The Citadel, occupying the area of the smallest island of the fortress, had the greatest concentration of material resources and personnel. In the southern part of the defensive barracks at the Kholm Gate there were units of the 84th Rifle Regiment. The casemates to the left of the Terespol Gate were occupied by the soldiers of 132nd Detached Battalion of NKVD escort troops. In the tower above the Terespol Gate eight commanders` families lived. In the casemates on the right of the gate there were storehouses, stables, workshops of the 333rd Rifle Regiment. Closer to the Belostok Gate the 31st Detached Motor Transport Battalion was stationed. North-western and northern parts of the defensive barracks were occupied by units of the 44th Rifle Regiment, the 37th Signal Battalion, the 111th Detached Field-Engineer Battalion, the 455th Rifle Regiment (up to the Triple Arch Gate). To the right of the Triple Arch Gate, on the ground floor of the barracks, the 33rd Detached Engineer Regiment was quartered; the first floor was occupied by armoured and motorized infantry company of the 75th Detached Reconnaissance Battalion. The White Palace and the building of the Engineer Department were occupied by the 75th Detached Reconnaissance Battalion, while its armoured vehicles BA-10, motor vehicles, amphibian tanks T-38 were on the river bank by the fork of the Mukhavets.
The former church building (built in 1876) was used as the Red Army club of the 84th Rifle Regiment and next to it there was a dining house for officers.
In the area of the Terespol Gate there were barracks of the 333rd Rifle Regiment and border guards.
Between the barracks of the 333rd Rifle Regiment and the dining house for officers there were 45mm and 76mm guns, antiaircraft guns, mounted on vehicles. In the backyard of this barrack and on the bank of the Mukhavets River there were trucks, motorcycles, fuel-servicing trucks of the 31th Detached Motor Transport Battalion.
In the first hours of the war the enemy’s assault detachment of the 3rd battalion of the 135th Infantry Regiment broke into the Citadel through the Terespol Gate and occupied the clubhouse of the 84th Rifle Regiment and the officers’ dining house. The task of the enemy was to capture the Kholm and Triple Arch Gates in order to block the exit from the Citadel, but Wehrmacht assault groups were stopped by fierce bayonet counterattacks. By order of the regimental commissar Y.M.Fomin the soldiers of the 84th Rifle Regiment were the first to mount a counterattack. They were supported by border guards, soldiers of the 132nd Detached Battalion of NKVD escort troops, the 75th Detached Reconnaissance Battalion, the 33rd Detached Engineer Regiment, the 455th Rifle Regiment. In the north-western part of the Citadel the soldiers of the 31st Detached Motor Transport Battalion, the 44th Rifle Regiment, the 37th Detached Signal Battalion, the 111th Detached Field-Engineer Battalion went to assault. In the course of the defenders’ fighting the enemy’s assault groups were defeated and suffered heavy losses. Their remains were blocked at the clubhouse and in the officers’ dining house.
Having neither unit commanders nor any orders from them, middle and junior officers could the defence of the Citadel and form combat groups all around the Citadel.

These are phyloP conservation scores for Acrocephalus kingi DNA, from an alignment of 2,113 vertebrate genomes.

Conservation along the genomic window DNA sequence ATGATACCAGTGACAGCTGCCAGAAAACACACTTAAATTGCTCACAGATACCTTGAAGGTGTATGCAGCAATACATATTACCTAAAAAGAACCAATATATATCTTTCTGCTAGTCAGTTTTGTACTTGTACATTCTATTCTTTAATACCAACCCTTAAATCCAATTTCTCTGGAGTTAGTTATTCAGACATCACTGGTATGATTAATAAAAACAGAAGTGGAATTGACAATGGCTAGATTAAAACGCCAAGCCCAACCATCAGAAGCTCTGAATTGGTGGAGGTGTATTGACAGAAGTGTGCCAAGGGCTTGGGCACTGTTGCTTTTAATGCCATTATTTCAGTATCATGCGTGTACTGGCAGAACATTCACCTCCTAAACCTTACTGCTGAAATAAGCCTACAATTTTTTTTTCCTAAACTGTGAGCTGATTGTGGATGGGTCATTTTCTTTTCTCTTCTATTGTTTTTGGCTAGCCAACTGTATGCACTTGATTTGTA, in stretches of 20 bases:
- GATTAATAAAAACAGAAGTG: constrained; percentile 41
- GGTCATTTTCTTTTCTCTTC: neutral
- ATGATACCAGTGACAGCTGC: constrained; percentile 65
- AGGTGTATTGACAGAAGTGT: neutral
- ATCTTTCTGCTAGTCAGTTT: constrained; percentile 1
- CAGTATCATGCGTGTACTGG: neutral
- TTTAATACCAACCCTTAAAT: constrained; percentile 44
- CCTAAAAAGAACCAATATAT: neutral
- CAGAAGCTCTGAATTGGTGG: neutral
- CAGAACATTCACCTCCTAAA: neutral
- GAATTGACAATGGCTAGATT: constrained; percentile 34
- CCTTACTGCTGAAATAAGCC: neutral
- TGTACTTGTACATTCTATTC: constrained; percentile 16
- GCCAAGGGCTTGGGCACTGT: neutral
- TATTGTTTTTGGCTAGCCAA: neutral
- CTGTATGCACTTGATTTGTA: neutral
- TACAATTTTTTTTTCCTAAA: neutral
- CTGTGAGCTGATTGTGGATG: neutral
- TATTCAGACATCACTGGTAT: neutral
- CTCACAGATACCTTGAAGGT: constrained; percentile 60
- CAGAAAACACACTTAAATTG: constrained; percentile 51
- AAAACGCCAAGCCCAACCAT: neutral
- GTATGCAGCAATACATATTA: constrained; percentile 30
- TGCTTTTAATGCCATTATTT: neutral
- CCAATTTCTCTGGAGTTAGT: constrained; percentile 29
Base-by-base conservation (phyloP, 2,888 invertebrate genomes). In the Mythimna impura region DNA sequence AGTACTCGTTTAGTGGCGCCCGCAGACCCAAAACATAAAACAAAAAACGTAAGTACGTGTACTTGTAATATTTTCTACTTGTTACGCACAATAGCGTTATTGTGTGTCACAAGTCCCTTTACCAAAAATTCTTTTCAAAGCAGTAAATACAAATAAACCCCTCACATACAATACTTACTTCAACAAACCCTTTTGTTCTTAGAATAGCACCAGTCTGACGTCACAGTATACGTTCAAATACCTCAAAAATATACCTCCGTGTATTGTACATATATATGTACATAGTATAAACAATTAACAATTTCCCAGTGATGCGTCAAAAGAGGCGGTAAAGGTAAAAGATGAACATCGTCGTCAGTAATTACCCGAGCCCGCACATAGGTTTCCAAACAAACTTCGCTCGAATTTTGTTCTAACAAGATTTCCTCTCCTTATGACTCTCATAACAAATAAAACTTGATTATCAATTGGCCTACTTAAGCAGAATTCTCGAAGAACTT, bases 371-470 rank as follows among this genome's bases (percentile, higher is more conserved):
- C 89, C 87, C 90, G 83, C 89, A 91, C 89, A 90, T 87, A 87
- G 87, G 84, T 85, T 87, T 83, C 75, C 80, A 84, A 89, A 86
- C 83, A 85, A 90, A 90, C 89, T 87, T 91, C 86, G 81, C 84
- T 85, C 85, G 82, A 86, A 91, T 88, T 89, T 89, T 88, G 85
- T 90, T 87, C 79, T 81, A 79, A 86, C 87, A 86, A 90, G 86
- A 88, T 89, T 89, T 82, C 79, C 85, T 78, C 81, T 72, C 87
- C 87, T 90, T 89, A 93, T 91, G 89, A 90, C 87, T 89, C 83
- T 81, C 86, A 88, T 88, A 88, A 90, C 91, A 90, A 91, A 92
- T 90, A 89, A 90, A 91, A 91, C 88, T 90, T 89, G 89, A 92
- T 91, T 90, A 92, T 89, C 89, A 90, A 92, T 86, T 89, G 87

Regimental Commissar Y.M.Fomin commanded the defence at the Kholm Gate and in the building of the Engineer Staff.
Lieutenant N.F.Shcherbakov and Private A.K.Shugurov were at the head of the defenders in the area of the White Palace and the barracks of 33rd Detached Engineer Regiment.
Senior Lieutenants V.I.Bytko, A.I.Semenenko and Junior Lieutenant I.V.Sgibnev led the defence in the position of the 44th Rifle Regiment.
Since June 23, the Nazis resorted to the tactic of exhaustion. Besieging the fortress, they controlled by fire all approaches to water in the river day and night. The hardest ordeal that befell the defenders was thirst. Heat, air, filled with soot, smoke and the stench of decaying bodies, made the thirst unbearable. Water was badly needed for women, children and the wounded. It was nearby, just a few steps away in the river, yet all river banks were under fire. The water, fetched from the river, was often paid with blood and lives of many known and unknown defenders.
On June 24, in the 33rd Detached Engineer Regiment’s barrack at the Triple Arch Gate there was a meeting of commanders, where Order No.1 was compiled. According to it the battle group of the Citadel was set up, led by Captain I.N.Zubachev and his staff.
The staff attempted to unite separate groups of defenders. Messengers were directed to different parts of the Citadel, to inform of the created staff and its decisions. On the morning of June 26, a group of 120 soldiers under Lieutenant A.A.Vinogradov took an attempt to break out from the Citadel, yet suffered heavy losses. In the evening, in the north-eastern outskirts of Brest city, the survivors encountered Nazi tanks and were captured. Later the withdrawal of the remaining defenders failed.
In late June, the part of the barracks, where the defence staff was located was destroyed, many of officers were killed or wounded and taken prisoners including the commanders of the defence. Y.M.Fomin was executed by the Nazis shortly after his capture and I.N.Zubachev died in 1944 in a prisoners-of-war camp in Hammelburg. The Terespol Gate and the basements of the 333rd Rifle Regiment barracks became another sector of lasting defence. Lieutenants A.M.Kizhevatov and A.E.Potapov commanded the combatants in this area. In order to crush resistance, the enemy resorted to flamethrowers.